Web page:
The world already through vegan eyes – a credo
‘I say in the name of the proud nation of the broccoli and cauliflower eaters…’ Alright, I won’t start it like that, as there are dozens of vegan blogs, I could barely say anything new to my readers. I’d rather write down my own story, maybe some sort of consequence can be extracted from it.
Well, I have been a vegan since the May of 2015, and I was vegetarian for a year and a half before that. Between 2010 and 2012, I was to subside on a reduced protein and salt diet because of my health condition. It resulted that I gave up eating any animal origin products. The unyielding diet was life-saving seeing that less than five percent of my liver worked. I’ve learned a lot about proteins and their decomposition, and as the degrading protein molecules might have caused serious problems (e.g. encephalopathy), I had to evade eating eggs, dairy, or meat.
In October 2012, I went through a liver transplantation, and after the operation I was allowed to consume whatever I wanted. I was encouraged to eat various foods, saying that my new liver needs ‘fuel’ to rebuild my body. A couple of days after the operation I was served meaty dishes and I found them very disgusting. Well, almost any food seemed disgusting. I kept the mixed diet for half a year obediently, mainly because my consultant doctor recommended so, but later I ceased to eat meat. I didn’t like it, and I noticed with joy that my body didn’t miss it. Quite the contrary.
In our household, we have been using eco-friendly cleansing stuff for years and I never buy anything that was connected to cruelty. The idea of veganism has been in my thoughts long ago, but for some reason, I didn’t dare to make the change, it seemed so drastic. Then, for the spring of 2015, the idea that I will try this anyway came to life. I am aware of the unspeakable cruelty of the meat and dairy industry, of the fact that millions of animals are condemned to suffer on a daily basis because of human gluttony. I agree with the vegan principles, and I believe that life is sacred, every form of life is sacred. I also believe that for our spiritual growth and for becoming a responsible, conscious being this personal decision is unavoidable, as for a human it is inevitable.
But it did not go quickly. Maybe because I didn’t watch horrifying videos, or just because certain things need time to ripen. And let’s be truthful, the society is somewhat tolerant with vegetarians: behold we can buy wonderful dishes like fried cheese wide around, along with other super-creative foodies. But the vegans?! What would I eat if I went vegan? I have celiac disease, so I’d start with gluten-free vegan options. Goodness, I loved blue cheese, pesto, fine cheese curd, sweet ricottas, yolk puff, custard, parfés and ice creams. How painful my life would be without them??! And if I sat in a confectionary or in a restaurant with a friend what would I order? Oh, my!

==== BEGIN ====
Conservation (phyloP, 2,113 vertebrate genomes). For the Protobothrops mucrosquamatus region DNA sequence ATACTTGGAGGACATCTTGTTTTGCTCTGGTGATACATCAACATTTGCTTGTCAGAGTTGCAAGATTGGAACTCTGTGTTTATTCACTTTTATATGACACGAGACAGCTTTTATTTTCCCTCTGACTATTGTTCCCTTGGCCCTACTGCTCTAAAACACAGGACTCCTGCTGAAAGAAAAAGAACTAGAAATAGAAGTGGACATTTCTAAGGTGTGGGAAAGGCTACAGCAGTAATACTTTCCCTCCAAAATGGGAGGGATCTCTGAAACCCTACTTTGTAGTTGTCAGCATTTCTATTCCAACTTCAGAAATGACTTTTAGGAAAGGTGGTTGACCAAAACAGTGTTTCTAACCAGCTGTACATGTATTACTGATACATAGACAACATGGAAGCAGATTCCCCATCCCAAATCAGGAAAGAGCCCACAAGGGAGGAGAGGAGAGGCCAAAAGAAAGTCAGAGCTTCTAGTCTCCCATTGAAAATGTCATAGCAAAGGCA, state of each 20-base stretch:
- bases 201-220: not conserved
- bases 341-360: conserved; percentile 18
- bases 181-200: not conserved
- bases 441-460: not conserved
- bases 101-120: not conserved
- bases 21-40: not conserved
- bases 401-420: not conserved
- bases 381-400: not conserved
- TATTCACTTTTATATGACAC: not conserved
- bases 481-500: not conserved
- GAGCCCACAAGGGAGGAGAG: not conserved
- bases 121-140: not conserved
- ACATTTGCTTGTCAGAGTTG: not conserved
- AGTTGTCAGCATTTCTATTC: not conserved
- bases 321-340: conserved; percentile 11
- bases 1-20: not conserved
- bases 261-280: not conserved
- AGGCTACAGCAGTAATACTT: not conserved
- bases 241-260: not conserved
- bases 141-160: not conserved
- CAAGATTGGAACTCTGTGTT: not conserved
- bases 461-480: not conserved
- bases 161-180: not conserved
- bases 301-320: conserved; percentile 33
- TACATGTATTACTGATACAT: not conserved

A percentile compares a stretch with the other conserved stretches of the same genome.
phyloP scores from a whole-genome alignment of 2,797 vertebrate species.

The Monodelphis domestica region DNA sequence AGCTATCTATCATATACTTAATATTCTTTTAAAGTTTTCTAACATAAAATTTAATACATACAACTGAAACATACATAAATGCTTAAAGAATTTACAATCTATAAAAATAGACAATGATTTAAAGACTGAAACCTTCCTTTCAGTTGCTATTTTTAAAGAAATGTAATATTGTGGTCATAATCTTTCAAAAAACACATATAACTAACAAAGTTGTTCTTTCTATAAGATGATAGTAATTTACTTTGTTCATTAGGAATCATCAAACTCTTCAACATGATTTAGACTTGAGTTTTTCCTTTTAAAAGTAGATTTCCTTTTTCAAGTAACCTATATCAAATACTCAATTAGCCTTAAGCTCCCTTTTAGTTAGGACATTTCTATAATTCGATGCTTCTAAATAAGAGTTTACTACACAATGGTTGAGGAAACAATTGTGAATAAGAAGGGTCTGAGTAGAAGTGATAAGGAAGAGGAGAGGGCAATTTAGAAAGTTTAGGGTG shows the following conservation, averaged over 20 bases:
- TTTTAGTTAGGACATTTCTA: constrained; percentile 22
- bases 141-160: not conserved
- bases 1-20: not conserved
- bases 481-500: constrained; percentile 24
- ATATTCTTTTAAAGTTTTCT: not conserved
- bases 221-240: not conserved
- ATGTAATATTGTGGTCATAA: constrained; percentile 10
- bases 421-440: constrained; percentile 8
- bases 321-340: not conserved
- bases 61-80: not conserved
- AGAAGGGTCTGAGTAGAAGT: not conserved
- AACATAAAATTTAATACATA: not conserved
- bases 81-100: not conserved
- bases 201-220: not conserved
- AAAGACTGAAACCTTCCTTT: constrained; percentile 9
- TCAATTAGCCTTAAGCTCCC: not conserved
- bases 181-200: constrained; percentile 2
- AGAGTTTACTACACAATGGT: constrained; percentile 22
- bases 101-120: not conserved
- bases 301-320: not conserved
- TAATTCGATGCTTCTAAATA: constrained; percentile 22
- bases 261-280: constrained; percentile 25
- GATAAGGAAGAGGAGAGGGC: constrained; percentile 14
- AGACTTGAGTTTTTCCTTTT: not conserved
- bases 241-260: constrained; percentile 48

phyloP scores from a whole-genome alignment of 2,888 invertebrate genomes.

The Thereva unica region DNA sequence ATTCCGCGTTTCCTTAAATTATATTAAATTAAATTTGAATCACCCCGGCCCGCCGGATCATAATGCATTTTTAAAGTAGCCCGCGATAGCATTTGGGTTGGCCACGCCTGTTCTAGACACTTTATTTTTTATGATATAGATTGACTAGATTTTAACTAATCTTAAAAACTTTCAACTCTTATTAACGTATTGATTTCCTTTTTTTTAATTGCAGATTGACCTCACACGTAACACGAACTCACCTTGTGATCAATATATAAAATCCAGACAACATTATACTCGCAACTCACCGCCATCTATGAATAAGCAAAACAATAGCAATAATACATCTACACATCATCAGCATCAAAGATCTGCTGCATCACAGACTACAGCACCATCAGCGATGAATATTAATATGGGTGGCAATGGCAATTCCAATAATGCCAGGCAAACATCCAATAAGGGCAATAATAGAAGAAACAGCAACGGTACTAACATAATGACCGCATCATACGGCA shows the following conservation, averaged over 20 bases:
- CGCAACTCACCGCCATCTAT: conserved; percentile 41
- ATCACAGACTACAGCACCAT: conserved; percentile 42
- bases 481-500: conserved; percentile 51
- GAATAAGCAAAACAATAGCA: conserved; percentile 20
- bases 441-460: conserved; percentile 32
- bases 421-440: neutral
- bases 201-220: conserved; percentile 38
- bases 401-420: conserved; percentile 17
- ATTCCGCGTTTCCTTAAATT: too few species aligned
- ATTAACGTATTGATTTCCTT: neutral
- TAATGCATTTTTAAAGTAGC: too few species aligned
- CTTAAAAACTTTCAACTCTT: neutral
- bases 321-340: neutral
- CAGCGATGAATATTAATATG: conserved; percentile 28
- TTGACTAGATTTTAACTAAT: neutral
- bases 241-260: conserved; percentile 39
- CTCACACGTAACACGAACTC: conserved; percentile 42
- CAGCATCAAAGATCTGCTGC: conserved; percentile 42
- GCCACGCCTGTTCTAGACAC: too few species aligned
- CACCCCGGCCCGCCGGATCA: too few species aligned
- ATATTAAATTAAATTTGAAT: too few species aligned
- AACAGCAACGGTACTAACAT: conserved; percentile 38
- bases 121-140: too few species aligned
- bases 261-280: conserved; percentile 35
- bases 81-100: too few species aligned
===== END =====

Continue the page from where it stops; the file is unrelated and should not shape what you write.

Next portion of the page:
The fact that my sister has been a vegetarian for twenty years and my mum is vegan for thirteen years helped me a lot. Well, she does not exactly cook gourmet food (rice plus white beans), and her attitude about foodstuff is very far from the trendy phenomena I used to call ‘gastro-snobbism’: preparing and consuming overly complicated, overly sophisticated, exotic and pricey foods. It also helped that I discovered how the flavours of the accustomed dishes could be easily reproduced with tofu, soy, millet or other things. So, in February I stopped using milk, in March I had cheese only two times, and for April only the mayonnaise and the honey remained on my menu. For some reason I am a big mayo fan, I can devour incredible amounts of it. I became truly sad that I have to say farewell to it. Stop here for a second. Have to. Why do I have to? Who do I own with becoming vegan? Why do I feel that I have to? Because I want to become even weirder?
Not exactly, I felt that I owe myself this; so as to be able to respect myself. When someone understands the associations, one can no more act like not knowing, we can’t return to our old self. The time of self-deception that everything is happy as it is will be over, forever. Sure, one needs time for the transition, but if we fail to do what we feel is right with our hearts and souls, we will despise ourselves. I don’t know what others reckon, but from my part, I like to think of myself as a good-hearted and sincere person whose deeds and words reflect her true thoughts and feelings. This was why I felt I HAVE TO make the change. And if it is necessary to happen, let it happen now and here.